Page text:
A cell cluster’s mileage radius depends on numerous factors, such as subscriber density, but
theoretically could be up to about a 30-mile diameter. Designers continue to build out their
Cellular Mobility Basics
citywide coverage areas with multiple clusters that reuse the same frequencies over and
over again to scale their total concurrent user capacity. In dense, urban areas, smaller cells
and cell clusters are typically designed to accommodate subscriber call capacity requirements and to maintain enough signal power despite a number of building and structural
objects that attenuate and reflect cellular frequencies. Figure 9-3 illustrates the concept
of using different-sized cell clusters to properly engineer for terrain and capacity.
Figure 9-3
Conceptual Cell Cluster Design
Smaller Cell Sites for
Urban Areas
Larger Cell Sites for
Rural Areas
This cell-based approach to mobile telephony allows the provider to use and reuse its
assigned frequency spectrum extensively across its assigned coverage area. Because providers are assigned different frequency ranges for their unequivocal use, there are numerous, invisible “honeycombs” of frequency coverage layered over the same geographic
coverage areas, each communicating with provider-sourced cellular phones programmed
Chapter 9: Wireless Networks
to explicitly operate within their assigned frequency range, type of access technology, and
system parameters.
Under power, your mobile handset’s unique electronic serial number (ESN) is continuously
broadcasting its reachability to the local cell. The ESN is a unique 32-bit number that is
factory programmed when the phone is manufactured. In addition to the factoryprogrammed 32-bit ESN, the wireless provider uses other numbers to identify and track
your cellular handset on its network:
System Identification Code for Home System (SIDH)—This is a unique five-digit
number assigned to each cellular provider by the Federal Communications Commission
(FCC) and is used to identify your handset as belonging to the provider’s system. This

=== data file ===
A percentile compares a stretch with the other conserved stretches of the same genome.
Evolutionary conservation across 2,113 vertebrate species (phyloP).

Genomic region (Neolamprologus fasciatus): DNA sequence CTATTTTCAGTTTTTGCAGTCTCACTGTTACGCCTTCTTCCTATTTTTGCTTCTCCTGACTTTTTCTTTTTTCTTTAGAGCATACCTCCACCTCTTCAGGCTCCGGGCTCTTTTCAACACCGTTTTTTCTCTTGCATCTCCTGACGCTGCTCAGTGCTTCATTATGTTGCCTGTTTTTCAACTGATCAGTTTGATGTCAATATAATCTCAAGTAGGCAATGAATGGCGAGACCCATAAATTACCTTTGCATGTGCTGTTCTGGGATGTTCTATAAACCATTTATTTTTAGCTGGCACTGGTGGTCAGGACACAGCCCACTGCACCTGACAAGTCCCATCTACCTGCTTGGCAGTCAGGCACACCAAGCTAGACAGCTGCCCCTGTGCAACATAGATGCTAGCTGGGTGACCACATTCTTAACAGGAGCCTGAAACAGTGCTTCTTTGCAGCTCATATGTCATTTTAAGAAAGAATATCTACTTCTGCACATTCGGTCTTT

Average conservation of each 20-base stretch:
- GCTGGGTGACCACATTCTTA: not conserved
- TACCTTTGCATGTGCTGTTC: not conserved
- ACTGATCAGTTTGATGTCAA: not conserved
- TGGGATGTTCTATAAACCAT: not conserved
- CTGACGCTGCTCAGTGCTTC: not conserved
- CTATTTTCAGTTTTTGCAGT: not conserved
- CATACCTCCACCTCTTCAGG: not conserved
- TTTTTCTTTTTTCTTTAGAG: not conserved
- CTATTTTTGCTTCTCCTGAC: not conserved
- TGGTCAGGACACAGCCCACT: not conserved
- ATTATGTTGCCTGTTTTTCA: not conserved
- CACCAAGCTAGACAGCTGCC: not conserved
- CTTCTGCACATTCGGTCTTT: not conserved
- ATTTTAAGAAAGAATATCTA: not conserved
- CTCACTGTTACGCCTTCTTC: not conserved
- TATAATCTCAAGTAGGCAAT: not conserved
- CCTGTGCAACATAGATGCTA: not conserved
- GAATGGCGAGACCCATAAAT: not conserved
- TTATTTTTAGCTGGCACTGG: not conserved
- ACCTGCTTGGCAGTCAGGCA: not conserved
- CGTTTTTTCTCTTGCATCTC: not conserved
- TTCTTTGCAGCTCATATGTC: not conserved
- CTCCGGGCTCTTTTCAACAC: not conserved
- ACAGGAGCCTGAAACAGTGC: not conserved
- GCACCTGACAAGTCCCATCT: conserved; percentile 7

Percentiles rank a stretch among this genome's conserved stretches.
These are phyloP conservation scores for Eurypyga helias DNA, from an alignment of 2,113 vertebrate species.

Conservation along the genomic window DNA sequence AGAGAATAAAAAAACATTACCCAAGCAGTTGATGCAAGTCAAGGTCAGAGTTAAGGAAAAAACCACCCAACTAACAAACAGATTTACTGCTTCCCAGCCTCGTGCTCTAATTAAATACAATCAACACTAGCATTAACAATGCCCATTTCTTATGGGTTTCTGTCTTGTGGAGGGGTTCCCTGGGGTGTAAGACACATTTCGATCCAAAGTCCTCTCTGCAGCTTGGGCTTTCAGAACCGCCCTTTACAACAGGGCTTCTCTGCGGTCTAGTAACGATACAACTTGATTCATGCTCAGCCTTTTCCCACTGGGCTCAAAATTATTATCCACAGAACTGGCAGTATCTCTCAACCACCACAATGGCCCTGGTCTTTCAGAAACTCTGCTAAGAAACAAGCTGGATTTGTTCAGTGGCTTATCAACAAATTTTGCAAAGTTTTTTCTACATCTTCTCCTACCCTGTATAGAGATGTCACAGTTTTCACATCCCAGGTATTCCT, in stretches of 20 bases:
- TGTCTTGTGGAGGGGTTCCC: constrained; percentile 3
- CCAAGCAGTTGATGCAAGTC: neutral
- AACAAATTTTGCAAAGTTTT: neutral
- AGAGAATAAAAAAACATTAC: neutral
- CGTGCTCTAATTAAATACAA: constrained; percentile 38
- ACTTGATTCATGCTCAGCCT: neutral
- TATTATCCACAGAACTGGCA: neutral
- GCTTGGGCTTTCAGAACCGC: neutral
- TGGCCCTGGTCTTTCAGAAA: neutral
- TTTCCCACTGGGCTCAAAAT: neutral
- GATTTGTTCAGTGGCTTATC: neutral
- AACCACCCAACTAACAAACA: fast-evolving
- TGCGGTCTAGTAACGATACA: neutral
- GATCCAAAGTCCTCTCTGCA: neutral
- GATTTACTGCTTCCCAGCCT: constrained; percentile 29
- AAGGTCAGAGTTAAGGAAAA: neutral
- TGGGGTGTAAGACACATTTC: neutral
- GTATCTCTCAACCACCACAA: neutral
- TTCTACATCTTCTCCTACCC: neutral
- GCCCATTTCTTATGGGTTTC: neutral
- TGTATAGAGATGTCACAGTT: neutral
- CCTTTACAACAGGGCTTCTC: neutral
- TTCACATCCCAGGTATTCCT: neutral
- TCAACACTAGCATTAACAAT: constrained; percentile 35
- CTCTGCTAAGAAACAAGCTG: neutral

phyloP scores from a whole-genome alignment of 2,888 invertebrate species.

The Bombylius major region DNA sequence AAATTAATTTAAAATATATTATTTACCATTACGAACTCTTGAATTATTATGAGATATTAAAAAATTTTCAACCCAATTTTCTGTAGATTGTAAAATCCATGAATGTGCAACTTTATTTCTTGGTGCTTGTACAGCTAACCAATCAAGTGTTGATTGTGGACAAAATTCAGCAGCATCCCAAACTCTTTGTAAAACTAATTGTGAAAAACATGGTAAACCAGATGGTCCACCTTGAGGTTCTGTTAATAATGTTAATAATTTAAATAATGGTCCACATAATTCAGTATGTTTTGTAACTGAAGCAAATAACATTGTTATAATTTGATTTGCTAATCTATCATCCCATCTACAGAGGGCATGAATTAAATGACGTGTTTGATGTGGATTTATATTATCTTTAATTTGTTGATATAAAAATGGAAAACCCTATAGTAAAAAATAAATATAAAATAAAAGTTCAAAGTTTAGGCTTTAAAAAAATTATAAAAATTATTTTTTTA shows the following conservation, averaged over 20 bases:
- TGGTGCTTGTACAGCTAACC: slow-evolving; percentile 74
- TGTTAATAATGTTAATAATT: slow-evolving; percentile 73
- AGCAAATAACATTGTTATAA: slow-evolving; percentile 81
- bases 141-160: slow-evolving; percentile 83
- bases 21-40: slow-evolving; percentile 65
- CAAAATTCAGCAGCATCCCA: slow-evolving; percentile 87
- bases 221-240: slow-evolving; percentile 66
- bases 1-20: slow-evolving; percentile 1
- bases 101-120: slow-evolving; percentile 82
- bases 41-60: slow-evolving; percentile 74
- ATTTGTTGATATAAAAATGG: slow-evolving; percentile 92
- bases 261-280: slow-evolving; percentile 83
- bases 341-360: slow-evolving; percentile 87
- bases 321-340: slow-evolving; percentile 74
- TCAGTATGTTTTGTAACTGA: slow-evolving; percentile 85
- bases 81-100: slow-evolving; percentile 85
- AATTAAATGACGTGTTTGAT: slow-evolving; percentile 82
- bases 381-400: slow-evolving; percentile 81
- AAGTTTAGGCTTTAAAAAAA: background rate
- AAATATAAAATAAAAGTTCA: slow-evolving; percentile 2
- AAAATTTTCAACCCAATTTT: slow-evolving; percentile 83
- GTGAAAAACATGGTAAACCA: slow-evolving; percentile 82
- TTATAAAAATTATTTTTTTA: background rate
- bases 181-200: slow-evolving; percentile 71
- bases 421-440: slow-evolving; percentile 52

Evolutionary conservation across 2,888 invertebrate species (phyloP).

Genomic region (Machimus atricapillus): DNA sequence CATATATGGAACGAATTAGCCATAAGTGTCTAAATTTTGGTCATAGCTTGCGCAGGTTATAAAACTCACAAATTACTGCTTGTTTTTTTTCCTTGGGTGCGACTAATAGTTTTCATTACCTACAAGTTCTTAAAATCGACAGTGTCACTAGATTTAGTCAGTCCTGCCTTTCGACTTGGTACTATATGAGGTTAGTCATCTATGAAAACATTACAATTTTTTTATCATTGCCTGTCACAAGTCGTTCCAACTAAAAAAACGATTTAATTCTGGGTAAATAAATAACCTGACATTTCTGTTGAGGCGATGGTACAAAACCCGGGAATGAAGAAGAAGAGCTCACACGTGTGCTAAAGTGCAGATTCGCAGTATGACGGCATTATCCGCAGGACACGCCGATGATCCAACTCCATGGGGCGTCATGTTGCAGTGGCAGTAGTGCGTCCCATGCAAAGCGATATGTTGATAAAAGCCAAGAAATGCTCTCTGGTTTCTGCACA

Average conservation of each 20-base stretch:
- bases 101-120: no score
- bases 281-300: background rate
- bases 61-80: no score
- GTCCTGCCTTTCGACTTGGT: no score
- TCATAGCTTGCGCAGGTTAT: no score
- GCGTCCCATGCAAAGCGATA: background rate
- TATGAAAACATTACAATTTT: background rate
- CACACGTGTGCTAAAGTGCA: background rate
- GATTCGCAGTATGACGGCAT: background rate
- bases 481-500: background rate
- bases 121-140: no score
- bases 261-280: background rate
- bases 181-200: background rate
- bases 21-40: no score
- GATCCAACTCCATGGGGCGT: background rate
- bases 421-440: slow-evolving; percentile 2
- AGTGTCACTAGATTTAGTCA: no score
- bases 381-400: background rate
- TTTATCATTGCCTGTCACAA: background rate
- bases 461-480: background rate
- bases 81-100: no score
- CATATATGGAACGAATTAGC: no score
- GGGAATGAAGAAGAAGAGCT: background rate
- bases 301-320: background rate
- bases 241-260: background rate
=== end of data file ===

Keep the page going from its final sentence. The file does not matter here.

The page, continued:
identifies your handset as belonging to, for example, the Sprint PCS system rather
than the Verizon Wireless system. SIDH is often abbreviated to SID.
Mobile Identification Number (MID)—Your provider uses this ten-digit number
(your assigned mobile telephone number) to uniquely identify your handset within its
The combination of a factory-programmed ESN, along with a wireless, providerprogrammed SID and MID, allows the provider to activate your handset, in effect,
registering your phone to send and receive calls bearing your mobile telephone number.
At power-up, your phone listens for the SID on its control channel, a special frequency used
between the phone and base station for call setup and channel switching. It compares the
SID it receives with the one that it is specifically programmed for. A match indicates that it
is communicating with its home system, and a nonmatch indicates it is out of range or
roaming on a different provider system. Along with the SID, your phone will continuously
transmit a registration request, which updates the MTSO database so that the MTSO knows
which particular cell you are currently in. By keeping track of your current cell position in
the database, the MTSO knows how to reach you for an incoming call.
To deliver a call, the MTSO first determines which cell you are in, then picks an unused
frequency pair for that cell, signaling your phone over the control channel to switch to those
frequencies to connect and receive the call. To initiate a call, your handset sends a request
to the MTSO over the control channel, the database is scanned to validate your phone’s
ESN, SID, and MID as a registered device, and then the MTSO selects and sends your
phone the frequency pair to use to continue call setup and connection. All of this is done
in mere seconds.
An enhancement to the AMPS system was later developed and called Narrowband AMPS
(NAMPS, EIA/TIA/IS-91), squeezing channel spacing from 30 kHz to 10 kHz channel